Julie: Absolutely not. (laughs) Absolutely not.

If you had asked me ten years ago if I would be doing this, I wouldn’t have.

It’s been a real huge transformation for me, and it’s been a wonderful way for me to find my passion because I’ve always been passionate about education and reading, but I’ve kind of found my global focus.

Yeah. It makes me feel good inside. It’s very rewarding.

Vicki: So Julie, what started this transformation? What was the decision that has taken you in this direction?

Julie: Well, the funny story was that we found some books. When I went to the kids and said, “What do you want to do with it?” They said,, “Hey, we want to do this.”

It was turning the power over to students.

Every time I’ve turned the power to kids and said, “What do you think? What do you want to do?” they take it me on a ride that has been absolutely amazing.

So when I take myself out of it and let them drive, great things happen.

When We Turn the Power Over to Students, Great Things Happen

That’s been the transformation — listening to them, and going forward, and not giving up when times have been difficult, and just letting them see what they can do, and going along for the ride, I guess.

Vicki: So when you said, “What do you want to do with these books?” what did they say they wanted to do?

Julie: They said that they wanted to give them to some children that needed help.

They did some research. They found out where the most need was.

At that time, they found out it was Africa. So I met up with teachers through the Microsoft Educator Program.

My students had made a video, and kind of made an advertisement.

I took it to these teachers and said, “Hey, there are what my kids would like to do. Are you interested?”

And they were.

Now, we’ve had one person that we’ve been connecting with since the very beginning. He lives in Lesotho, and our student have been connecting for the last five years. So it’s really a long term project that’s had a lot of rewards.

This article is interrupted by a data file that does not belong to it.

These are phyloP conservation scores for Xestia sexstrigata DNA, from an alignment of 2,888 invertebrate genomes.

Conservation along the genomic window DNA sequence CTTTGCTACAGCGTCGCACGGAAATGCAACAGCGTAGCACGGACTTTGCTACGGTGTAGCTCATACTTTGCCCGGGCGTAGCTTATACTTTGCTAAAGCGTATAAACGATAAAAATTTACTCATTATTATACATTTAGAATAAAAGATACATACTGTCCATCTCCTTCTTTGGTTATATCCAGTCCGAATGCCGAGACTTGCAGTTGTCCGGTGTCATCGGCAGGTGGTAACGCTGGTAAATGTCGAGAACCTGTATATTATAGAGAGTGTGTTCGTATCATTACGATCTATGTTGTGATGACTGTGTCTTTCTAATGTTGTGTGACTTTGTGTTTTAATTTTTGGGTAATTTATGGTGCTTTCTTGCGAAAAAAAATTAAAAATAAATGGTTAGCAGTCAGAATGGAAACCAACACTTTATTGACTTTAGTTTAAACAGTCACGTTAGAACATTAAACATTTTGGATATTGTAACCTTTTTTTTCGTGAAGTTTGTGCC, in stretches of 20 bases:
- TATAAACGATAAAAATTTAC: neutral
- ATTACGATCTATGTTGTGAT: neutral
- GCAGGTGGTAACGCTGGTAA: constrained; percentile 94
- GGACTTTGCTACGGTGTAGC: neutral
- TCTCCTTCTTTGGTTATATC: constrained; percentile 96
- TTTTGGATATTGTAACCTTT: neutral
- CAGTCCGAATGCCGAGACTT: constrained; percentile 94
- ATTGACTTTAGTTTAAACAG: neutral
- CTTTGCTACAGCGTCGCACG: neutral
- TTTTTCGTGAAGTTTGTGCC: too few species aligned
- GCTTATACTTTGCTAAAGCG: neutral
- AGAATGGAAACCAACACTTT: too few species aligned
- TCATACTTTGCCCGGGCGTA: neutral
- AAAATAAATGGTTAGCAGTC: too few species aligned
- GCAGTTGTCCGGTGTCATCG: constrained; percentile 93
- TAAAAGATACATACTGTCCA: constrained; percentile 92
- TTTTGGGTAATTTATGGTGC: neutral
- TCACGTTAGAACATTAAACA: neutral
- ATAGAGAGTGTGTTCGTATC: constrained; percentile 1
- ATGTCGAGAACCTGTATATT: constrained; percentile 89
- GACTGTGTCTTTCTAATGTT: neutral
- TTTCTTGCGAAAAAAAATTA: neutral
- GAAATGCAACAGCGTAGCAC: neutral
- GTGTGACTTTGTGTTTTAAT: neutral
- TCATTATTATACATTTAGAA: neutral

Vicki: And you probably have some of those students now who are getting a little older, don’t you?

Julie: Yes! Some of them are now in middle school and high school. I hear back from time to time.

But we’re also expanding.

The Project Has Expanded Beyond Books

Last spring, we sent over some instruments because we found out that the school didn’t have any kind of instruments.

Our music teacher and P.E. Teacher — we all wanted to work together. So he found some old recorders that weren’t being used anymore. We packed them up and shipped them over to the school.

Tomorrow on their last day of the school year, they’re playing, “Mary Had a Little Lamb,” on the recorders that we sent over.

So it’s kind of fun to see — to bring literacy and music together — and let kids know! Look what they can do, when they have access to quality things.

Vicki: Do you ever get criticized for this?

Julie: Not so far, but… you know, it could happen.

Vicki: I know sometimes people will say, “Well, what are they learning? Are they taking the tests?”

I mean, how could you even say that? This is such a great project.

Julie: Well, I’ll tell you what the kids are learning.

They’re learning how to be global citizens.

You can’t be a citizen in this world without learning how to get along with others.

And so I think that what we’re doing — can’t be done on a test.

These are the soft skills that students need to learn so that they can be future citizens, so that they can be citizens that work well with other people around the world.

Vicki: Well, I’ll put the link in to the project, because this should be airing and going live in January 2018.

Julie Hembree is definitely somebody you want to follow. I find her very exciting. It’s also very exciting to get lost in Seattle with her. (laughs)

Julie: (laughs)

Vicki: She showed me Seattle, and it was so amazing and so memorable. She is just a charming, hospitable person who is changing the world with her passion for literacy.

I would just encourage you remarkable teachers to do two big things:

  1. She is handing over a lot of the drive and energy to her students, and going where they want to go. That’s one of my own secrets to transformation – really empowering my students. When you empower your students, you don’t just change your students’ lives, you change your own life!
  1. And then just connecting with the world, and being the connector. I think that’s a big job for teachers in the modern era. We’re kind of those connectors. We’re kind of that glue to the world, an introducer to the world.

So, this is just very exciting, Julie! Well done!

Transcribed by Kymberli Mulford

kymberlimulford@gmail.com

Bio as submitted